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Re: Monit Can't Stop Apache

From: Chris Lopeman
Subject: Re: Monit Can't Stop Apache
Date: Mon, 28 Feb 2005 20:54:33 -0600
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Jan-Henrik Haukeland wrote:

On Mar 1, 2005, at 0:03, Chris Lopeman wrote:

Actually I am using Apache 2.0.?.

I belive the prefork model is the default for apache 2.x also. Even the threaded models forks of a few child processes which will act as workers with a thread pool. The thing is, (as Martin said) if you do a kill -9 on the main controlling httpd process, i.e. the one referenced in the file monit will have problems managing apache. Before I explain why, I should point out that killing the main apache process with -9 is not smart and imply that you need to read up on how apache works :-) The main apache process controls all of its child processes and is also responsible for gracefully closing them down, which it will do if you send the main process a TERM signal using e.g. kill *without* -9. But if you murder the controller as you do with kill -9 it will die immediately and not get a chance to cleanup. The result is that apache child processes will continue to run and answer on port 80 (or whatever), and that's the reason monit cannot start apache again because a new apache instance cannot bind to port 80. See? And because there are no controlling process you need to "manually" kill every running child process before apache can start (and bind to port 80) again. You can do this by e.g. using "killall -9 httpd" from the shell to get rid of the stray httpd children.

Based on what you said above, I really think you are missing the point. The kill -9 is not something I would normally do. It was not meant to be a clean way of exiting apache. It is a simulation of something going wrong. Just the type of thing that Monit is there to handle.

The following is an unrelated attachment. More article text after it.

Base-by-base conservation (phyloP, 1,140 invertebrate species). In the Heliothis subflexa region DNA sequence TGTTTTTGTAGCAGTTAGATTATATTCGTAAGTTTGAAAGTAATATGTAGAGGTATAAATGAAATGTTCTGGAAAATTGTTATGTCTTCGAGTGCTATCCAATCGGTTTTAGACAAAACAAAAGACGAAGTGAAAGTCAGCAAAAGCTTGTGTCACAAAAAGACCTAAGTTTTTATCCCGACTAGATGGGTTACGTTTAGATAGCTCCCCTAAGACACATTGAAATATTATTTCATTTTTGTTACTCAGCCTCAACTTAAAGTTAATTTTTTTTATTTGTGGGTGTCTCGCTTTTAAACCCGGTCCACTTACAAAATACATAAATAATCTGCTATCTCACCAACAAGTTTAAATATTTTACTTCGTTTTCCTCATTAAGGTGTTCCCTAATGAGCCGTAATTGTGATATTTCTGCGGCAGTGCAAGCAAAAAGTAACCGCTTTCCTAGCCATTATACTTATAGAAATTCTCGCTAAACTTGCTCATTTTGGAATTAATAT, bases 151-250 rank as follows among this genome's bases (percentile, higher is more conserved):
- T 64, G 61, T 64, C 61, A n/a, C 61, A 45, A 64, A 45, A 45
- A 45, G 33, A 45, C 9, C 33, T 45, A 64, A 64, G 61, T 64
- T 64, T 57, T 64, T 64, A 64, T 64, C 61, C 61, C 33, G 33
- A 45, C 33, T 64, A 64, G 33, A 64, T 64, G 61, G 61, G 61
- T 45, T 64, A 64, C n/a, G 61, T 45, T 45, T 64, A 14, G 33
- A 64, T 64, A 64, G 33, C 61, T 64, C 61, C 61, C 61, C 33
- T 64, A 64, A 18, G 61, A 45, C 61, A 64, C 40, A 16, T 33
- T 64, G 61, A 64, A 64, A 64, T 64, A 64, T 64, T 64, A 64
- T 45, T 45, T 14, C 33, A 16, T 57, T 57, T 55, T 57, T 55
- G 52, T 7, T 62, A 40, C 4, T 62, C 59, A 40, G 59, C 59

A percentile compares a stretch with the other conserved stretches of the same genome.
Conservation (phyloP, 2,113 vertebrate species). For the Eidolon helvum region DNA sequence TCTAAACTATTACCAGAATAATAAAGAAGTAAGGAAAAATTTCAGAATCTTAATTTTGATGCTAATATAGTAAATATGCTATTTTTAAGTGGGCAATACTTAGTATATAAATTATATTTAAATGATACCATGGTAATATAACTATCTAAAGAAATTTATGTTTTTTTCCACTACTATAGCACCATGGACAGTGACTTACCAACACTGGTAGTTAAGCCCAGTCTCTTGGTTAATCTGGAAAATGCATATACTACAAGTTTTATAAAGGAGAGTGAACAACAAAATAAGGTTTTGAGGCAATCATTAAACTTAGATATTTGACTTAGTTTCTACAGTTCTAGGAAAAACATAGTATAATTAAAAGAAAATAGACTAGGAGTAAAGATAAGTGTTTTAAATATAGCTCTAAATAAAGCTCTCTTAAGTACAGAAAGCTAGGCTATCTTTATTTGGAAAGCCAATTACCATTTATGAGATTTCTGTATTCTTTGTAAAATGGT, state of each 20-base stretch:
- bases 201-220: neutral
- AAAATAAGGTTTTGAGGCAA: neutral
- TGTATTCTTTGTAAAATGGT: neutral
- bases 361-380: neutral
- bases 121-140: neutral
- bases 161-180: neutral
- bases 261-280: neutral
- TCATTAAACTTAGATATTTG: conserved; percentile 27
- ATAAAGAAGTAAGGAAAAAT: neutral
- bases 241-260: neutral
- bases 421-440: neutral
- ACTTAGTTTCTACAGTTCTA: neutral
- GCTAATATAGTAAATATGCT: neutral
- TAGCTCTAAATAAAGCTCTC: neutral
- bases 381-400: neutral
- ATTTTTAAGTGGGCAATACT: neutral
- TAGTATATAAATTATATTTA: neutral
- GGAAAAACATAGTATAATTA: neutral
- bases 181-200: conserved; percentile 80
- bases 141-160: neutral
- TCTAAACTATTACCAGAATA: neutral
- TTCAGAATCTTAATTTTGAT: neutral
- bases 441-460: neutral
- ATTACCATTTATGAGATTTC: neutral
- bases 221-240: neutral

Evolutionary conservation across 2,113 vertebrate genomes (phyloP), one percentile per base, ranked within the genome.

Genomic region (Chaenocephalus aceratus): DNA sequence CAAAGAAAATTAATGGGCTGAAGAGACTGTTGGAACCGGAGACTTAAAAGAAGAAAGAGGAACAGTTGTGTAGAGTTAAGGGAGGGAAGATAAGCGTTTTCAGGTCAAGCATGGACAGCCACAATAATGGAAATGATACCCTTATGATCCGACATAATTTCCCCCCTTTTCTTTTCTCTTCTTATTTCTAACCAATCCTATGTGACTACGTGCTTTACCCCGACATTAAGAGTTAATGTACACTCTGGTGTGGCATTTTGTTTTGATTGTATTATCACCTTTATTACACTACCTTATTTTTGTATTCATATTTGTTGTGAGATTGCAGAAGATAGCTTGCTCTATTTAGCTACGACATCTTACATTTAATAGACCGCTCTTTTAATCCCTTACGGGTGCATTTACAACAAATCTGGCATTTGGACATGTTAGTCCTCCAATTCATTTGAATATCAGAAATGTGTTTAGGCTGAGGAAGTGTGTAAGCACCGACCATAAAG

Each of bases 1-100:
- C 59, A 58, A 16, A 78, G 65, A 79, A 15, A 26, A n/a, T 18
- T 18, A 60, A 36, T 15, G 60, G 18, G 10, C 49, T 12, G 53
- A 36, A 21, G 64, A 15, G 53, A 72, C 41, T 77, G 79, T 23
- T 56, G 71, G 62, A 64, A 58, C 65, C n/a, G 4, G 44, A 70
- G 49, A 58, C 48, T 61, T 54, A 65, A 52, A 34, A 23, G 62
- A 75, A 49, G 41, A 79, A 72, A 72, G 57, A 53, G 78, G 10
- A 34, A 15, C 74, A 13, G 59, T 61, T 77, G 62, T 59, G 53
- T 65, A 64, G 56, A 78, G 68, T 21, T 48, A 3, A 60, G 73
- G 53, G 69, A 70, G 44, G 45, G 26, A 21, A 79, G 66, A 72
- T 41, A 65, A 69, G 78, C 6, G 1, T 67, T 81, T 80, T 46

However, I would assume the same holds true. What you have suggested is basically to create a custom script to clean up Apache if parts are still running. But that seems kind of silly to do since "httpd restart" already does a great job of this. You seem to be implying that there is something wrong with calling "httpd restart".

What do you mean by calling "httpd restart"? If httpd is the apache httpd program it does not take no "restart" argument. If it is a script/program and it really does cleanup any stray httpd children before starting apache why don't you simply use this in monit's start-program statement? BTW afaik /etc/init.d/apache at least on my Unix systems (FC2 and Mac OS X) will have problems starting apache again if you kill the controlling process and have httpd children floating around on the system.

Anyway I think I was too subtle. My real questions more general. Should people setting up monit seriously consider using restart on each process instead of start?


Or should monit trust the stop scripts more and just run them?


After all should not they be best at detecting if it is still running and if anything needs to be cleaned up. Maybe the best of both worlds is to provided monit with a flag for each stop command that tells it to force the stop to run or not.

IMHO the best would be to know how your daemon works and write or use your start and stop program accordingly.

Jan-Henrik Haukeland
Mobil +47 97141255

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